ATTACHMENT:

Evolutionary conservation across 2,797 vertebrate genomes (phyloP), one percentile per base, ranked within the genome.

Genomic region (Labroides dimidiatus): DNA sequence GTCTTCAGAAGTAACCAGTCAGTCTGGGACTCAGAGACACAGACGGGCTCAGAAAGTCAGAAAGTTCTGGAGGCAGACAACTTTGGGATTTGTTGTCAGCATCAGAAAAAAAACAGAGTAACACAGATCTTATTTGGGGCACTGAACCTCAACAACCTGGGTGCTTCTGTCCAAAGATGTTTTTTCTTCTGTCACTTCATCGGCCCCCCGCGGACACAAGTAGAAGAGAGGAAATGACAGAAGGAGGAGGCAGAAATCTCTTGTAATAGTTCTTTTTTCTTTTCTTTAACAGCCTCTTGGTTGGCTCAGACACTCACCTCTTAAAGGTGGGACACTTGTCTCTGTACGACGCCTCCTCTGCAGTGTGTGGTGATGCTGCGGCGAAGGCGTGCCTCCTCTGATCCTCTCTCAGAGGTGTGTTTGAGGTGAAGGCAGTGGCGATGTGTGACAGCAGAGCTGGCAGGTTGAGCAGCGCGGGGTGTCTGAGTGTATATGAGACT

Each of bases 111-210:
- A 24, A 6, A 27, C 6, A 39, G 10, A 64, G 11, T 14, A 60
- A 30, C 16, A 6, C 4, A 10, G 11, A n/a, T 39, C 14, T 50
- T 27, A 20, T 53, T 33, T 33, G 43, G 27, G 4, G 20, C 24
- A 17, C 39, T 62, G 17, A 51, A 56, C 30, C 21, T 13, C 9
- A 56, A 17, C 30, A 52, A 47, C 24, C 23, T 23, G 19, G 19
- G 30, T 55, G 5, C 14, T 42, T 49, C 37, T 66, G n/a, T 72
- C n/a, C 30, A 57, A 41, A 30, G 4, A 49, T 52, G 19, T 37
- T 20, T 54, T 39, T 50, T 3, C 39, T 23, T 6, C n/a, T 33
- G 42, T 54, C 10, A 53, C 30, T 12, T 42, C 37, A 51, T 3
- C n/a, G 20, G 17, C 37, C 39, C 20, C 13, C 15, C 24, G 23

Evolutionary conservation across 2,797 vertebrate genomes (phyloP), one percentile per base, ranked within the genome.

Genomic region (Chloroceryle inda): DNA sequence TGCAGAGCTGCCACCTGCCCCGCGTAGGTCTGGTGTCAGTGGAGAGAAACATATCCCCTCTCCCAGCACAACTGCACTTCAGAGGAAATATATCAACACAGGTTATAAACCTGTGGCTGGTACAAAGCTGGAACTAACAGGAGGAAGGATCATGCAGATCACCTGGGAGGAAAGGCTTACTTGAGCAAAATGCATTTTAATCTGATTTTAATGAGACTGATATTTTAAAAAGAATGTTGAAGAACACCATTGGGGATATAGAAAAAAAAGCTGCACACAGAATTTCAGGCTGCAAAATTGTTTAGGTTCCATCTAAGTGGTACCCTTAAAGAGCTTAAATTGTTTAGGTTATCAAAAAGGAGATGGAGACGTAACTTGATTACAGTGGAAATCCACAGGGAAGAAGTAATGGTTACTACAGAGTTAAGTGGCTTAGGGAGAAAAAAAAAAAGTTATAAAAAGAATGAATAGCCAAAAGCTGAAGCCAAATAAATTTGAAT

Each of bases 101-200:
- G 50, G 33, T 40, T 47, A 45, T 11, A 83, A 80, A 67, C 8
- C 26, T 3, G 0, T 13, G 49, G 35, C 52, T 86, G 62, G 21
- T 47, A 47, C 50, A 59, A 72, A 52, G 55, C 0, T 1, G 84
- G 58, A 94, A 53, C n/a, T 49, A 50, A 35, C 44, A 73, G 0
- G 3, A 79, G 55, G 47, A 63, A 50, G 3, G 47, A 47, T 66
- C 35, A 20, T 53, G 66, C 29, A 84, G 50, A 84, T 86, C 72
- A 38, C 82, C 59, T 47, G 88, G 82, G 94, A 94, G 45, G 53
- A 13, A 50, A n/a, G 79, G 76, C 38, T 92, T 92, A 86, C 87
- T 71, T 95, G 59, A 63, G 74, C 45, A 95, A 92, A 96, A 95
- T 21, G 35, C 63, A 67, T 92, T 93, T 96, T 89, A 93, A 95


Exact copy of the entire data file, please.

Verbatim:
Evolutionary conservation across 2,797 vertebrate genomes (phyloP), one percentile per base, ranked within the genome.

Genomic region (Labroides dimidiatus): DNA sequence GTCTTCAGAAGTAACCAGTCAGTCTGGGACTCAGAGACACAGACGGGCTCAGAAAGTCAGAAAGTTCTGGAGGCAGACAACTTTGGGATTTGTTGTCAGCATCAGAAAAAAAACAGAGTAACACAGATCTTATTTGGGGCACTGAACCTCAACAACCTGGGTGCTTCTGTCCAAAGATGTTTTTTCTTCTGTCACTTCATCGGCCCCCCGCGGACACAAGTAGAAGAGAGGAAATGACAGAAGGAGGAGGCAGAAATCTCTTGTAATAGTTCTTTTTTCTTTTCTTTAACAGCCTCTTGGTTGGCTCAGACACTCACCTCTTAAAGGTGGGACACTTGTCTCTGTACGACGCCTCCTCTGCAGTGTGTGGTGATGCTGCGGCGAAGGCGTGCCTCCTCTGATCCTCTCTCAGAGGTGTGTTTGAGGTGAAGGCAGTGGCGATGTGTGACAGCAGAGCTGGCAGGTTGAGCAGCGCGGGGTGTCTGAGTGTATATGAGACT

Each of bases 111-210:
- A 24, A 6, A 27, C 6, A 39, G 10, A 64, G 11, T 14, A 60
- A 30, C 16, A 6, C 4, A 10, G 11, A n/a, T 39, C 14, T 50
- T 27, A 20, T 53, T 33, T 33, G 43, G 27, G 4, G 20, C 24
- A 17, C 39, T 62, G 17, A 51, A 56, C 30, C 21, T 13, C 9
- A 56, A 17, C 30, A 52, A 47, C 24, C 23, T 23, G 19, G 19
- G 30, T 55, G 5, C 14, T 42, T 49, C 37, T 66, G n/a, T 72
- C n/a, C 30, A 57, A 41, A 30, G 4, A 49, T 52, G 19, T 37
- T 20, T 54, T 39, T 50, T 3, C 39, T 23, T 6, C n/a, T 33
- G 42, T 54, C 10, A 53, C 30, T 12, T 42, C 37, A 51, T 3
- C n/a, G 20, G 17, C 37, C 39, C 20, C 13, C 15, C 24, G 23

Evolutionary conservation across 2,797 vertebrate genomes (phyloP), one percentile per base, ranked within the genome.

Genomic region (Chloroceryle inda): DNA sequence TGCAGAGCTGCCACCTGCCCCGCGTAGGTCTGGTGTCAGTGGAGAGAAACATATCCCCTCTCCCAGCACAACTGCACTTCAGAGGAAATATATCAACACAGGTTATAAACCTGTGGCTGGTACAAAGCTGGAACTAACAGGAGGAAGGATCATGCAGATCACCTGGGAGGAAAGGCTTACTTGAGCAAAATGCATTTTAATCTGATTTTAATGAGACTGATATTTTAAAAAGAATGTTGAAGAACACCATTGGGGATATAGAAAAAAAAGCTGCACACAGAATTTCAGGCTGCAAAATTGTTTAGGTTCCATCTAAGTGGTACCCTTAAAGAGCTTAAATTGTTTAGGTTATCAAAAAGGAGATGGAGACGTAACTTGATTACAGTGGAAATCCACAGGGAAGAAGTAATGGTTACTACAGAGTTAAGTGGCTTAGGGAGAAAAAAAAAAAGTTATAAAAAGAATGAATAGCCAAAAGCTGAAGCCAAATAAATTTGAAT

Each of bases 101-200:
- G 50, G 33, T 40, T 47, A 45, T 11, A 83, A 80, A 67, C 8
- C 26, T 3, G 0, T 13, G 49, G 35, C 52, T 86, G 62, G 21
- T 47, A 47, C 50, A 59, A 72, A 52, G 55, C 0, T 1, G 84
- G 58, A 94, A 53, C n/a, T 49, A 50, A 35, C 44, A 73, G 0
- G 3, A 79, G 55, G 47, A 63, A 50, G 3, G 47, A 47, T 66
- C 35, A 20, T 53, G 66, C 29, A 84, G 50, A 84, T 86, C 72
- A 38, C 82, C 59, T 47, G 88, G 82, G 94, A 94, G 45, G 53
- A 13, A 50, A n/a, G 79, G 76, C 38, T 92, T 92, A 86, C 87
- T 71, T 95, G 59, A 63, G 74, C 45, A 95, A 92, A 96, A 95
- T 21, G 35, C 63, A 67, T 92, T 93, T 96, T 89, A 93, A 95